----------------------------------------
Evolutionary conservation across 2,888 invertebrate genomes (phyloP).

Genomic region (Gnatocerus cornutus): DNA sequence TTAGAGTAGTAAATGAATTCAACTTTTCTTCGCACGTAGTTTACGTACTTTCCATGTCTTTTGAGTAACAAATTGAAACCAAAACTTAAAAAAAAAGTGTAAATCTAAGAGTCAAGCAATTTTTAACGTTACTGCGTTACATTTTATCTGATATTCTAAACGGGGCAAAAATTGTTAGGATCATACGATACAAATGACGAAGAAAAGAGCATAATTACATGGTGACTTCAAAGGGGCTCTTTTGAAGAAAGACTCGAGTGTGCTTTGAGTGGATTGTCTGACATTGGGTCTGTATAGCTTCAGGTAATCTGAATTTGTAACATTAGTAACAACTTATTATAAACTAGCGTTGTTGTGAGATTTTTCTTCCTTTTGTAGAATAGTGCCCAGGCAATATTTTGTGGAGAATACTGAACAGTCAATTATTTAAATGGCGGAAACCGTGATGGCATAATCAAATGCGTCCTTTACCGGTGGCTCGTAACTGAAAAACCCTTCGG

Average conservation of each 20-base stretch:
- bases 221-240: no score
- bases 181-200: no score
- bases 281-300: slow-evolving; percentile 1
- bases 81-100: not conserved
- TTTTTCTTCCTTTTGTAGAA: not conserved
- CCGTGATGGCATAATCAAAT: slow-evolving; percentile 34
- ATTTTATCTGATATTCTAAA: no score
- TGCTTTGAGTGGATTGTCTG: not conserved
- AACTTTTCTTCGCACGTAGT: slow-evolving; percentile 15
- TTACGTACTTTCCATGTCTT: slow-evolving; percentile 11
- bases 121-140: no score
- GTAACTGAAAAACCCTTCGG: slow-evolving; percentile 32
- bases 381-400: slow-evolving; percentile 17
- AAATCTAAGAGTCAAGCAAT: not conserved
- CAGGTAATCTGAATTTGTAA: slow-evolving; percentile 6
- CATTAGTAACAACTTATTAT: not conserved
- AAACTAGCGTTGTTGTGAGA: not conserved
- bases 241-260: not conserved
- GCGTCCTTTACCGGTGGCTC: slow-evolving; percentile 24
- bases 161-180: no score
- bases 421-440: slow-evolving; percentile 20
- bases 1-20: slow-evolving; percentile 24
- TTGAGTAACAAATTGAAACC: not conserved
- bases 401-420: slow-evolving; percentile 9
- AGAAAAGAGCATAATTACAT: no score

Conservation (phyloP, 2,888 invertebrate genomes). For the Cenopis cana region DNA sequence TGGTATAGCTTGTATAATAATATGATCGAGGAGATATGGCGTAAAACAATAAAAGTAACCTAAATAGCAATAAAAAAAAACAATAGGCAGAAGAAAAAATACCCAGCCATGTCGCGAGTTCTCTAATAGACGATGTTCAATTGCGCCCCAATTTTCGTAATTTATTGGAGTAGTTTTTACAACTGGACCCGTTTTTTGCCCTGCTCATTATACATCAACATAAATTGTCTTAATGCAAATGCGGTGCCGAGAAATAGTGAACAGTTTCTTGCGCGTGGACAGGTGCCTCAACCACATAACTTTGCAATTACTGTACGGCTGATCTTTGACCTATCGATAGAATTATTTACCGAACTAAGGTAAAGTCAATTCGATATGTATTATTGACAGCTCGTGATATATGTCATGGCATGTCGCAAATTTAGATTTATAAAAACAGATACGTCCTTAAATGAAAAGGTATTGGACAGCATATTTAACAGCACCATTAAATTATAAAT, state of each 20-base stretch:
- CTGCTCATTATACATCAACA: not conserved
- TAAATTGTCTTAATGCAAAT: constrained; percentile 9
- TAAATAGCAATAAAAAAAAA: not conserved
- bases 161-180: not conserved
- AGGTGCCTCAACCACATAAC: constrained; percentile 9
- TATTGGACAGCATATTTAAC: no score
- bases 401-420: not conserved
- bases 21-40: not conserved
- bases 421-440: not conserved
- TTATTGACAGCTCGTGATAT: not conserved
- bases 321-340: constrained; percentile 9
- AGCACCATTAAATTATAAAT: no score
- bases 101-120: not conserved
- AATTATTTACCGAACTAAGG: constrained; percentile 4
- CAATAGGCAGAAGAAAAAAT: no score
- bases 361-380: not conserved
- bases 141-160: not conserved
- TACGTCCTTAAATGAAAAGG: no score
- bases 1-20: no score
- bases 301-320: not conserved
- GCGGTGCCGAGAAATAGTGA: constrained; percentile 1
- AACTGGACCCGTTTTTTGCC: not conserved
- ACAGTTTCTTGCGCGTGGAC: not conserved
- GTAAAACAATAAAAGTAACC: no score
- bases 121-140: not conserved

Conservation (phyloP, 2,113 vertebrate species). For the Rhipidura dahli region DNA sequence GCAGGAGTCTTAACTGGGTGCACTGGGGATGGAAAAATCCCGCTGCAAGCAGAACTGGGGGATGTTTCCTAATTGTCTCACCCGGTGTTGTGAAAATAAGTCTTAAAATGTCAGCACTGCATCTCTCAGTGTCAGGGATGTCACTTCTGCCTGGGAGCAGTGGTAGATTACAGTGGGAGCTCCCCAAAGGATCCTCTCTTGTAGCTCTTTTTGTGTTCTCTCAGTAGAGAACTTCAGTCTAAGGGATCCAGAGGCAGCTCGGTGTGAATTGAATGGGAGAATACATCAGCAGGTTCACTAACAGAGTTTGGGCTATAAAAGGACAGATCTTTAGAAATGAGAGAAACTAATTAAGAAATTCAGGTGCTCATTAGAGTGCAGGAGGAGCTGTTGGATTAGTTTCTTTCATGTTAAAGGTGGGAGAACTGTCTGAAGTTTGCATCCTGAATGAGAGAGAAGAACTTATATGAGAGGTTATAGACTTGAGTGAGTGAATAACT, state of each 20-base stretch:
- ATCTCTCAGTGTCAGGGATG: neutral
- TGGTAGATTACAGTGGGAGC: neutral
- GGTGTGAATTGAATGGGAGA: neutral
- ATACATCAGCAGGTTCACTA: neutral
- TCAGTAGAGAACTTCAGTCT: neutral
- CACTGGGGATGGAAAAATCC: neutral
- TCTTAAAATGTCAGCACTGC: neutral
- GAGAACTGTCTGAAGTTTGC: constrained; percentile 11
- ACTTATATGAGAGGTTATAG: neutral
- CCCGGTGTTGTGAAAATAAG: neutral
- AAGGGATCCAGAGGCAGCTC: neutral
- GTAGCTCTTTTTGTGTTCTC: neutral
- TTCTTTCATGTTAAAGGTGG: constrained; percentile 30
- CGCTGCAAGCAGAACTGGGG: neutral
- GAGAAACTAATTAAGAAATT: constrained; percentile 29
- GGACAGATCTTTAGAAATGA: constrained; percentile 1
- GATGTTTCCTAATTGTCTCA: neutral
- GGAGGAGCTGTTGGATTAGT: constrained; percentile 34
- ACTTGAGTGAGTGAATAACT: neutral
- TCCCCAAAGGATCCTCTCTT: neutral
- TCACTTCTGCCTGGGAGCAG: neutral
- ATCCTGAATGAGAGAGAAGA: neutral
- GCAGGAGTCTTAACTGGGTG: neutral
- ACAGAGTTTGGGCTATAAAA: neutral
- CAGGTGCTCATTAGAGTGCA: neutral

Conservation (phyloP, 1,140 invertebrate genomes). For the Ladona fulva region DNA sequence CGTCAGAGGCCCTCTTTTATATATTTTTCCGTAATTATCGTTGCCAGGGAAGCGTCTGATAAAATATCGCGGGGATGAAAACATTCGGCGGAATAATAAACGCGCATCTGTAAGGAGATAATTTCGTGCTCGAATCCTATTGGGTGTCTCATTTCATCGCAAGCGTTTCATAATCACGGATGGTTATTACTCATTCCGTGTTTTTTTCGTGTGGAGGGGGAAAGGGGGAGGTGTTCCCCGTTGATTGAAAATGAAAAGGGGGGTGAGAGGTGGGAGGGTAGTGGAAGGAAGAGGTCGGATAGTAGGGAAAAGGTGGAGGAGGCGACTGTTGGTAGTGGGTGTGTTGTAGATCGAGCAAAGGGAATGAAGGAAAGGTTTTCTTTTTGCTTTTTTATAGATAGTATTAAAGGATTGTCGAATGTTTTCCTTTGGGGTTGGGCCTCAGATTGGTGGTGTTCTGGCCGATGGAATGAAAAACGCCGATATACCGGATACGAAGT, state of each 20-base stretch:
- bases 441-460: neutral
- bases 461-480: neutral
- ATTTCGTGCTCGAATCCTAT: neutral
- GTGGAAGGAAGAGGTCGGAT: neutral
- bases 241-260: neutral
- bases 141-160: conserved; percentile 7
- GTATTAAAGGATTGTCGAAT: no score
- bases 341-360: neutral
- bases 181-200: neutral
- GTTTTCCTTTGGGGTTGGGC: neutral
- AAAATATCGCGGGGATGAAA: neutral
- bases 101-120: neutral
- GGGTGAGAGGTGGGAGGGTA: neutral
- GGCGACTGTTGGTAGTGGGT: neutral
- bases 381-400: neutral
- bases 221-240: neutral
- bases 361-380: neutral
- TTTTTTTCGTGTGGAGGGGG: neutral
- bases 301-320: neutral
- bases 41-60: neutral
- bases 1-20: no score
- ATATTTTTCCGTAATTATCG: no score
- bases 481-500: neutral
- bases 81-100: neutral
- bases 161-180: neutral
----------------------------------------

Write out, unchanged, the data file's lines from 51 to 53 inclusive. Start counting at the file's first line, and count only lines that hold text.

- AACTGGACCCGTTTTTTGCC: not conserved
- ACAGTTTCTTGCGCGTGGAC: not conserved
- GTAAAACAATAAAAGTAACC: no score